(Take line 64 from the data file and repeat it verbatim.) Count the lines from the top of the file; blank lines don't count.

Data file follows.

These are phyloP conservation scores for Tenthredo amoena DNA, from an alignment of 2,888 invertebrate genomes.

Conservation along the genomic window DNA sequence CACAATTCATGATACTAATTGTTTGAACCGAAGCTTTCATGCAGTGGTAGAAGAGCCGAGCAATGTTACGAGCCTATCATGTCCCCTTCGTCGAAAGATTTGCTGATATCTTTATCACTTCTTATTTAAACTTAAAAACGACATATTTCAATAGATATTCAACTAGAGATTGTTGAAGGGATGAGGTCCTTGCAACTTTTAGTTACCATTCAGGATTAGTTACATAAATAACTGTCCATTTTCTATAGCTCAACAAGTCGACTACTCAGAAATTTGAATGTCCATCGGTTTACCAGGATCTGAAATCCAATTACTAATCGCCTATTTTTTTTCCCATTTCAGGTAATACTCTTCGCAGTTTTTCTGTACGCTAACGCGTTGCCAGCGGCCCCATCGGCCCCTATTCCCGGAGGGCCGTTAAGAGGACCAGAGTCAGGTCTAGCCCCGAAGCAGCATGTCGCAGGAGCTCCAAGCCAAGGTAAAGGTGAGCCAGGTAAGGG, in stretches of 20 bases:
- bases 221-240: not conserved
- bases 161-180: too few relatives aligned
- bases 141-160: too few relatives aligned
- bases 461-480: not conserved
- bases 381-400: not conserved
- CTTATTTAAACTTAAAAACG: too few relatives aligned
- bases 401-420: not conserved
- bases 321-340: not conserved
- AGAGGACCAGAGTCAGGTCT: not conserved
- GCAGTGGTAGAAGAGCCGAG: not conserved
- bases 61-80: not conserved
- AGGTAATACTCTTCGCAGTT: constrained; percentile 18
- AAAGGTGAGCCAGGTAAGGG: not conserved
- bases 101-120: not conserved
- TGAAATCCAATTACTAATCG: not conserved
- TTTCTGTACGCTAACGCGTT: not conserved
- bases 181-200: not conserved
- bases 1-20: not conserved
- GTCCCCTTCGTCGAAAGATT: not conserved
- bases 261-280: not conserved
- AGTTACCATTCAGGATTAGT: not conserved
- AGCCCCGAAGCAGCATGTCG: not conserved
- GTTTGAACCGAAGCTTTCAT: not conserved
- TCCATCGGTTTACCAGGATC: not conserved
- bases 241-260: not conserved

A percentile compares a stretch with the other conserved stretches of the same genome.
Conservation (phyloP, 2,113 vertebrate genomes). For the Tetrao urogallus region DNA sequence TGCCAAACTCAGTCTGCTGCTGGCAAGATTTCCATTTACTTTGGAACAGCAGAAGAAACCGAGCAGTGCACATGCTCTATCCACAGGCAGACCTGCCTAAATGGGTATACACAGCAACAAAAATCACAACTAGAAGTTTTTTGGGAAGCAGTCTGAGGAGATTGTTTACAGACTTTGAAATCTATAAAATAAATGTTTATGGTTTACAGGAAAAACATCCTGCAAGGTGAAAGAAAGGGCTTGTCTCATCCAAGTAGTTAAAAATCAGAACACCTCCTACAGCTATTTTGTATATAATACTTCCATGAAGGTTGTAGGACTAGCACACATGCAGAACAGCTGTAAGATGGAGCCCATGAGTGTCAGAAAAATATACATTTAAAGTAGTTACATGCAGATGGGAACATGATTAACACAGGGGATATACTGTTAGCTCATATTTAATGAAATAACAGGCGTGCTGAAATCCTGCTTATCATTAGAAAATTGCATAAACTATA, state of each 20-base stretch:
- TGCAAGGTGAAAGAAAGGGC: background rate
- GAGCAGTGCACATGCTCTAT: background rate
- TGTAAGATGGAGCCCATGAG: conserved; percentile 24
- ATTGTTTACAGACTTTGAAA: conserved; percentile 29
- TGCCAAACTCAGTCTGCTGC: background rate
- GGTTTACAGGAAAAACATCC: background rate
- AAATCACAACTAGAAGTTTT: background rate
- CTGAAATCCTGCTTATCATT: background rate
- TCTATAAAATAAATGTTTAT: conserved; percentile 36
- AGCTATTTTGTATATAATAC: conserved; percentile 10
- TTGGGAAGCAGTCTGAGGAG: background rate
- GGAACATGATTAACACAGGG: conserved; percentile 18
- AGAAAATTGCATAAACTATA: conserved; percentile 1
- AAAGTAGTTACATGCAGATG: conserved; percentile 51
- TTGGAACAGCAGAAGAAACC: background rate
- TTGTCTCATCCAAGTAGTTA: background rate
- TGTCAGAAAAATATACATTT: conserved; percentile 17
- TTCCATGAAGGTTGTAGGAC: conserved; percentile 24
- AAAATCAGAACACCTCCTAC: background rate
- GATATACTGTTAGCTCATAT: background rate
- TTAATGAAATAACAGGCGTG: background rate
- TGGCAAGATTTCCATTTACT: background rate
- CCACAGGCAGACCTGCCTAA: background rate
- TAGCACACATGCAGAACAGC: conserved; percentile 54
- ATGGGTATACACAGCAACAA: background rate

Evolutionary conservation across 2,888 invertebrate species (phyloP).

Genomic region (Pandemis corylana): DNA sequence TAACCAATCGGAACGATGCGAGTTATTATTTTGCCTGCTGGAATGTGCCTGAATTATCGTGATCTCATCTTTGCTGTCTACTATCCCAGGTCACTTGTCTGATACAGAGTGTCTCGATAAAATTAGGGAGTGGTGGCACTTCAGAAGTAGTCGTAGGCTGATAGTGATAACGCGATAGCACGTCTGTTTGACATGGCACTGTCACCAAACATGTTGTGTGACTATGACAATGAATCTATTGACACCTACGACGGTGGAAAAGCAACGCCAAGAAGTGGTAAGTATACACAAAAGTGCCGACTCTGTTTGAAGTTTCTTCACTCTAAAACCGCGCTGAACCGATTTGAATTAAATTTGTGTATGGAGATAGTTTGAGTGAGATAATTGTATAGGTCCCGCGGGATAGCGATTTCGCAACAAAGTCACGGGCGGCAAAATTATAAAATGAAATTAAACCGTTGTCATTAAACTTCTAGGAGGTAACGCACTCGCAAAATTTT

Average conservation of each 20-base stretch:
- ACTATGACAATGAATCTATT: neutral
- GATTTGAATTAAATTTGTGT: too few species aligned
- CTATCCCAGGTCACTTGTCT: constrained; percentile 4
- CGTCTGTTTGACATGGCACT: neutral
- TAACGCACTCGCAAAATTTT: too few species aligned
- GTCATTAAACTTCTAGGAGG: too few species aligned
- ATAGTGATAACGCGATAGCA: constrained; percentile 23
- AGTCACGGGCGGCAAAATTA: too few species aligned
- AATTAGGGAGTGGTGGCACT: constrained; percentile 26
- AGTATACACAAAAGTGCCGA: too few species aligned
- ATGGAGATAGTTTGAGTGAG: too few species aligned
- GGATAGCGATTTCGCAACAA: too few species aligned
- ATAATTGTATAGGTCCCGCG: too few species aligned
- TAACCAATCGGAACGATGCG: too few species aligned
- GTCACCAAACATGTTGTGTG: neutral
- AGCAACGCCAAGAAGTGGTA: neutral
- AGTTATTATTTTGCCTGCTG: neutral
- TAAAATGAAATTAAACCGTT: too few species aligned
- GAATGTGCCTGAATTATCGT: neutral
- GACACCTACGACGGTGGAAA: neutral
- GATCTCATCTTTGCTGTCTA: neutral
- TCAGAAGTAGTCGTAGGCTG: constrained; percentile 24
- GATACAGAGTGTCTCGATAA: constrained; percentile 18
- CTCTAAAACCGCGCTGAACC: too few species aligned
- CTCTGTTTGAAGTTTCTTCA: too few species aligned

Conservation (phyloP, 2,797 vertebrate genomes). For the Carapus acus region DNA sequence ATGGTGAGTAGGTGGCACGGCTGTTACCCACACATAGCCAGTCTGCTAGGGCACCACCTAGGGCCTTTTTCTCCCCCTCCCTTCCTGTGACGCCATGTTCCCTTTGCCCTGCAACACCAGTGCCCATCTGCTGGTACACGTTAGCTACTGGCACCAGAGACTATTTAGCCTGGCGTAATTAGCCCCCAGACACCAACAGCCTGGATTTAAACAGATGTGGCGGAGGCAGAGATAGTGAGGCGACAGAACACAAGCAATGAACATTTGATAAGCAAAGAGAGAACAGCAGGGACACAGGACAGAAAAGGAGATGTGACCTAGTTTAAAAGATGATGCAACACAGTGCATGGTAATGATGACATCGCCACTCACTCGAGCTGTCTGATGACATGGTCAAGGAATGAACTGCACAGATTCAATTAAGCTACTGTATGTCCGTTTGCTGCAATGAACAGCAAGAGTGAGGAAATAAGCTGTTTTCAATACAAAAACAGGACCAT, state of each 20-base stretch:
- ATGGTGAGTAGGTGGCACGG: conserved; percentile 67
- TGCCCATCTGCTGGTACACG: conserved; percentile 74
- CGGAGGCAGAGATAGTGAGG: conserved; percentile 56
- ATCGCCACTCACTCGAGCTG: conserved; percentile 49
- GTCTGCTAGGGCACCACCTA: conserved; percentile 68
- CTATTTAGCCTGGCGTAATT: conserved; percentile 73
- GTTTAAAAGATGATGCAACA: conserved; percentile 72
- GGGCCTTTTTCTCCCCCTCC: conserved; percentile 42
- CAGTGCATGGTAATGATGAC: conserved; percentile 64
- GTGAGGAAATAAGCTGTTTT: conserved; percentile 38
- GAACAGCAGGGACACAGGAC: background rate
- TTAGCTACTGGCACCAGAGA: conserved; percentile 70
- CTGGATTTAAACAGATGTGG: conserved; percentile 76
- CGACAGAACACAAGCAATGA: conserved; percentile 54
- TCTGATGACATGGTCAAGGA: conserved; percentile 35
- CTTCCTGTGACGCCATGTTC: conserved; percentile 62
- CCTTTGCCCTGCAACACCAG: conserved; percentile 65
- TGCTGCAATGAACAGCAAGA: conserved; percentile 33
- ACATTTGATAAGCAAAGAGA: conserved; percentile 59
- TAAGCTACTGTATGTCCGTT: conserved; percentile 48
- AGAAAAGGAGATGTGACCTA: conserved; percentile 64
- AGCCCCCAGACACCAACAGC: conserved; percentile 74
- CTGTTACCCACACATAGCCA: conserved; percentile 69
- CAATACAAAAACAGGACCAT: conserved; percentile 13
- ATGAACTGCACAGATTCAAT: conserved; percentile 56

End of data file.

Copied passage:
- ATAGTGATAACGCGATAGCA: constrained; percentile 23